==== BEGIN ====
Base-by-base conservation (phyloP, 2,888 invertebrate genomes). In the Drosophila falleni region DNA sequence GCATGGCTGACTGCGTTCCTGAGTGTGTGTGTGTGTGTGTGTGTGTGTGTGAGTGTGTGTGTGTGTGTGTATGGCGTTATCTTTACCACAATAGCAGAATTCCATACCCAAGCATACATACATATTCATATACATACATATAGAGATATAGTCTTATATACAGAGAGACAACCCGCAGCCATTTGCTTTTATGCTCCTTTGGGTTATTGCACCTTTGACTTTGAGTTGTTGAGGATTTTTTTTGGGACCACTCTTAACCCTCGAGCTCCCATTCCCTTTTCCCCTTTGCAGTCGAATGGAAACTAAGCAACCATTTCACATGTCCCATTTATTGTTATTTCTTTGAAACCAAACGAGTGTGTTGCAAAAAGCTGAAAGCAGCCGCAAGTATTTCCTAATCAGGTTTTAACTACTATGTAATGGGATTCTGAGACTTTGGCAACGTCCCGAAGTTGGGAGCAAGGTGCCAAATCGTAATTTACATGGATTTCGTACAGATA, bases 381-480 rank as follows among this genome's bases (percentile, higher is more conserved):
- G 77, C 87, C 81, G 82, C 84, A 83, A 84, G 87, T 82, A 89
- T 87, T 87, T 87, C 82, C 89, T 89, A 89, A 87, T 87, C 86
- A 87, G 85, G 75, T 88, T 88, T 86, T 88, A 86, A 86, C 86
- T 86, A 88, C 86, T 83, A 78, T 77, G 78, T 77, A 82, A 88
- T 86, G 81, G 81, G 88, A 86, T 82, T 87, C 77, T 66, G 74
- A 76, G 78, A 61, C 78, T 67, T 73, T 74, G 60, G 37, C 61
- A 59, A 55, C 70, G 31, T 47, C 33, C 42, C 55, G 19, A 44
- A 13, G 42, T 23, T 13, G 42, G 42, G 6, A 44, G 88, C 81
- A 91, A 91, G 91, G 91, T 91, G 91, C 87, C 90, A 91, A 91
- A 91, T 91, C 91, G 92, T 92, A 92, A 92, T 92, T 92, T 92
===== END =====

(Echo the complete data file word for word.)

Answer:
Base-by-base conservation (phyloP, 2,888 invertebrate genomes). In the Drosophila falleni region DNA sequence GCATGGCTGACTGCGTTCCTGAGTGTGTGTGTGTGTGTGTGTGTGTGTGTGAGTGTGTGTGTGTGTGTGTATGGCGTTATCTTTACCACAATAGCAGAATTCCATACCCAAGCATACATACATATTCATATACATACATATAGAGATATAGTCTTATATACAGAGAGACAACCCGCAGCCATTTGCTTTTATGCTCCTTTGGGTTATTGCACCTTTGACTTTGAGTTGTTGAGGATTTTTTTTGGGACCACTCTTAACCCTCGAGCTCCCATTCCCTTTTCCCCTTTGCAGTCGAATGGAAACTAAGCAACCATTTCACATGTCCCATTTATTGTTATTTCTTTGAAACCAAACGAGTGTGTTGCAAAAAGCTGAAAGCAGCCGCAAGTATTTCCTAATCAGGTTTTAACTACTATGTAATGGGATTCTGAGACTTTGGCAACGTCCCGAAGTTGGGAGCAAGGTGCCAAATCGTAATTTACATGGATTTCGTACAGATA, bases 381-480 rank as follows among this genome's bases (percentile, higher is more conserved):
- G 77, C 87, C 81, G 82, C 84, A 83, A 84, G 87, T 82, A 89
- T 87, T 87, T 87, C 82, C 89, T 89, A 89, A 87, T 87, C 86
- A 87, G 85, G 75, T 88, T 88, T 86, T 88, A 86, A 86, C 86
- T 86, A 88, C 86, T 83, A 78, T 77, G 78, T 77, A 82, A 88
- T 86, G 81, G 81, G 88, A 86, T 82, T 87, C 77, T 66, G 74
- A 76, G 78, A 61, C 78, T 67, T 73, T 74, G 60, G 37, C 61
- A 59, A 55, C 70, G 31, T 47, C 33, C 42, C 55, G 19, A 44
- A 13, G 42, T 23, T 13, G 42, G 42, G 6, A 44, G 88, C 81
- A 91, A 91, G 91, G 91, T 91, G 91, C 87, C 90, A 91, A 91
- A 91, T 91, C 91, G 92, T 92, A 92, A 92, T 92, T 92, T 92